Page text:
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Emma Caulton visits the home of Mr and Mrs Baird in the glorious Meon Valley

PUBLISHED: 11:14 26 March 2014 | UPDATED: 11:14 26 March 2014

Mayhill Farm sits snugly in the folds of the Meon Valley

Mayhill Farm sits snugly in the folds of the Meon Valley

Knight Frank

After receiving an offer they couldn’t refuse, Mayhill Farm’s owners didn’t expect to be downsizing again…Emma Caulton visits their home in the glorious Meon Valley, just far enough away from the madding crowd

The formal garden is an abundance of scented plants and edged by rustic brick pathsThe formal garden is an abundance of scented plants and edged by rustic brick paths

“Isn’t this madness?” declares Jan Baird. Well, yes, maybe it is. Only three years ago Jan and her husband, Ceanan, downsized to Mayhill Farm, a quintessentially old Hampshire farmhouse slumbering down a single track lane in the gentle folds of the Meon valley.

They redecorated throughout and introduced some interesting features, like installing a super new electric Aga in the kitchen/breakfast room and opening up the inglenook fireplace in the sitting room and having a woodburning stove fitted. In short they did all those sorts of things that they had wanted to do with the intention of staying there forever.

“Then a dear friend phoned us up out of the blue and asked if we would like to buy their property: a perfect little 16th century three-up, three-down cottage with 55 acres of land which is what we had always wanted as Ceanan has a light aircraft and he had always dreamed of landing it outside the kitchen window,” explains Jan.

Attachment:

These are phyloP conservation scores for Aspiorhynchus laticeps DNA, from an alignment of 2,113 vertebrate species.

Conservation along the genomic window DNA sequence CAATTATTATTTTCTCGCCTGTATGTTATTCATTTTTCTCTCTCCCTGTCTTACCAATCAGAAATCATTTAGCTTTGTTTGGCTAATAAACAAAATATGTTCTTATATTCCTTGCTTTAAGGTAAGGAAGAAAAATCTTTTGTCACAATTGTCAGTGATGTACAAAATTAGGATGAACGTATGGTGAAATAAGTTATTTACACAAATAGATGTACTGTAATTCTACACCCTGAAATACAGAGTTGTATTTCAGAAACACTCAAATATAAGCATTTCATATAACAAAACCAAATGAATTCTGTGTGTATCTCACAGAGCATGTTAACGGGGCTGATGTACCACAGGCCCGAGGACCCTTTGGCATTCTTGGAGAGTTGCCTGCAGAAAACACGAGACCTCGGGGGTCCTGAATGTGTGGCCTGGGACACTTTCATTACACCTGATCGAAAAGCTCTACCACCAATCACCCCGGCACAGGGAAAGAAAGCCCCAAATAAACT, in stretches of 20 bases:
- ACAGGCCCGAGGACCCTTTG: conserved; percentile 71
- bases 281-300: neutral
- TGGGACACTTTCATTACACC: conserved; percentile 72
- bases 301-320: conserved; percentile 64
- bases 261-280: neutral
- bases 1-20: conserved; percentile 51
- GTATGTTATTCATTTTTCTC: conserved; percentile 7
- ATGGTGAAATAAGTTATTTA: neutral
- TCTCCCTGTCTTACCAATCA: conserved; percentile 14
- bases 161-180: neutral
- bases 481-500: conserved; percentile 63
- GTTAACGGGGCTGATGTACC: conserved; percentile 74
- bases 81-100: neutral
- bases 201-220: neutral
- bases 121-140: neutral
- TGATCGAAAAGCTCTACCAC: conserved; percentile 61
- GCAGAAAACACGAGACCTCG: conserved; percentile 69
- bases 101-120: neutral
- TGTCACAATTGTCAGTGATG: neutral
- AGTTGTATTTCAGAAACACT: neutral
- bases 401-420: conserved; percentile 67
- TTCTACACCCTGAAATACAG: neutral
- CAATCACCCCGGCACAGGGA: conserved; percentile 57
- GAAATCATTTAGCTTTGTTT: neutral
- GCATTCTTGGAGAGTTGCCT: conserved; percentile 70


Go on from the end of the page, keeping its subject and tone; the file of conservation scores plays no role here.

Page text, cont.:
So they are downsizing all over again. To me it does seem a little crazy. Maybe downsizing, getting rid of the extraneous detritus accumulated through the years, honing in on the few essentials that matter, is cathartic. And maybe, after you’ve done it once, downsizing becomes easier. But leaving Mayhill Farm when they’ve made it such a comfortable home? I am a little non-plussed. Surely this is perfection?

The courtyard garden with vine-covered loggiaThe courtyard garden with vine-covered loggia

Charm and character are words that are often overused when describing a period house, however Mayhill Farm does charm and character in abundance, as well as cosiness, quirkiness, and chic-ness.

In current interior designer parlance Mayhill Farm is decorated in a modern farmhouse style; perhaps that is because Jan used to be in the interior design business, and it shows. The colour schemes throughout the house are those lovely natural Farrow & Ball neutrals - creams, greys and stones - that create a sense of airiness, light and calm, harmonising with the wide views over gardens, woodland and fields rolling to the horizon on every side.

“Everywhere you sit in the house there’s a view. A lot of people would love a view like that!” exclaims Jan, pointing to an eiderdown of patchwork fields smouldering gold in the setting sun beyond the sitting room window.

Originally built in the 17th century, over the years this colour-washed and weatherboarded Hampshire farmhouse has been very sympathetically built on. It may be a few hundred years old, but Mayhill Farm is surprisingly well adapted to the demands of 21st century country life, comprising a series of flexible living spaces.

The entrance hall with stone floor and exposed beams has a faux library door at the end which leads to a good-sized boot room and cloakroom (“Who would have thought the pair of us could accumulate so many coats?” smiles Jan) and French windows at the side opening onto a courtyard garden room with vine-covered loggia sheltered by a high clipped yew hedge. Jan and Ceanan hold lunch parties here: “You would think it was the south of France in summer.”